This season, the city of Philadelphia has been focused on two key words regarding Chase Utley, completely unrelated to what he has done thus far: “knee” and “third base”. Utley suffered from patellar tendinitis and chondromalacia in his left knee, delaying his 2012 debut until June 27, the Phillies’ 77th game of the season. Even before he was set to return, there was speculation — spurred in part because of the city becoming smitten with Freddy Galvis and the chronic injury problems of Placido Polanco — that Utley should move from second base across the diamond to third base both as a way to get Galvis in the lineup and to save Utley’s knees in the long term.
Lost in the frenzy of discussion surrounding those two topics is Utley’s very productive season. In his 325 at-bats between the end of June and present day, his weighted on-base average (wOBA) is .359, the third-best mark in all of baseball among second basemen with at least 300 plate appearances. The average NL second baseman has a .304 wOBA. The .055 wOBA difference, when converted to runs, is about 15, or roughly one and a half wins. Comparatively, in Galvis’ brief stint as a regular before his back injury and drug suspension, he posted a .266 wOBA. Over 325 PA, the difference between Utley and Galvis is 26 runs, or nearly three wins. You can double that, if you dare, to get a feel for the difference over a full season.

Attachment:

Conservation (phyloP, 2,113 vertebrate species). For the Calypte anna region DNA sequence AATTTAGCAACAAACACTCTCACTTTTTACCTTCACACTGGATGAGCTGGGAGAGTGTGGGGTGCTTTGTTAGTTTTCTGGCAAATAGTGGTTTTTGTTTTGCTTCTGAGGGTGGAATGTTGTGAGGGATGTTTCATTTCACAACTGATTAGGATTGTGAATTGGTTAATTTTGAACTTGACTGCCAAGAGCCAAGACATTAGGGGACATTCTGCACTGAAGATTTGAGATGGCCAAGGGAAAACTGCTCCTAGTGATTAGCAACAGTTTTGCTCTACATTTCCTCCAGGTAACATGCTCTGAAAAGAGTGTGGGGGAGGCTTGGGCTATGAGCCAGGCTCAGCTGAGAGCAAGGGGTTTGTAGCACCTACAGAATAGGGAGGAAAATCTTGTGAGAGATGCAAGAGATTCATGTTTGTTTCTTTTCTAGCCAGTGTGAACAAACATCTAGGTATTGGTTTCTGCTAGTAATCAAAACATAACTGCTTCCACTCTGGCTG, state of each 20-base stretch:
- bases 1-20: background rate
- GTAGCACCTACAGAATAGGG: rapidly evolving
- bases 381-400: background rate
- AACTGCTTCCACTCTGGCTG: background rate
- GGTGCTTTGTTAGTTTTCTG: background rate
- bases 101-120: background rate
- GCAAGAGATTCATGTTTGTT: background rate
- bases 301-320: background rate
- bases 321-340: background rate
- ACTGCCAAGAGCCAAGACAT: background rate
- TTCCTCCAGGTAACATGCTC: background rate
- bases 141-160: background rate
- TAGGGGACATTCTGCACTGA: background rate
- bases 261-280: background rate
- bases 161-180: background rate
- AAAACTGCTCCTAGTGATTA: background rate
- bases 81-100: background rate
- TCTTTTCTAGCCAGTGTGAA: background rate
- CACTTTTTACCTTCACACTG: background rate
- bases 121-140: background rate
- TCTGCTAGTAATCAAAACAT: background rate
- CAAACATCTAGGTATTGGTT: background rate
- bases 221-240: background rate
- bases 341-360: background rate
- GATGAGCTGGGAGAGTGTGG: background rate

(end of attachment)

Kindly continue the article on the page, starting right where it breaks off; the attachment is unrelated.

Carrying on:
The Phillies more or less have the old Utley back, with an emphasis on old. He is 33 years old, so his days as a regular 30 home run hitter are long behind him. However, his isolated power (ISO) at .190 is the highest it has been since 2009 (.226). It is also the second-best on the team behind Carlos Ruiz‘s .214, ahead of Jimmy Rollins‘ .179. The average NL second basemen has a .122 ISO, (think Jason Kipnis or Daniel Murphy).
Along with the power, Utley has brought along his always-incredible plate discipline. He is one of nine players in all of baseball (min. 300 PA) with more walks than strikeouts; his BB/K ratio at 1.11 is fifth-best in the Majors. As a result, Utley’s on-base percentage is an elite .375, tied for the best mark among all second basemen with Ben Zobrist.
As expected, Utley has lost a step or two defensively, but is still an above-average second baseman. The sample size is still too small to even think about citing defensive statistics, but Utley’s value as a defender has never centered on his physical ability; rather, by his great decision-making and positioning. As a base runner, FanGraphs has him adding 2.5 runs while Baseball Prospectus is slightly behind at 2.2, the third-best mark on the team behind Rollins and Juan Pierre. Utley, the most efficient base stealer of all time, has stolen nine bases in ten attempts and has taken the extra base (e.g. first to third) in 59 percent of his opportunities, compared to the 41 percent league average.
Baseball Reference has Utley at 2.8 WAR while FanGraphs has him at 3.1, both very, very good marks in a half-season considering two WAR is what we expect out of an average player. While we have focused on his taking grounders at third base, Utley has taken the field day in and day out and has arguably become the Phillies’ most valuable player of the second half. He enters the final year of his contract in 2013, potentially his last hurrah in Philadelphia given his advancing age and nagging injury worries. Make no mistake, though — Utley can still hang with the best players in baseball.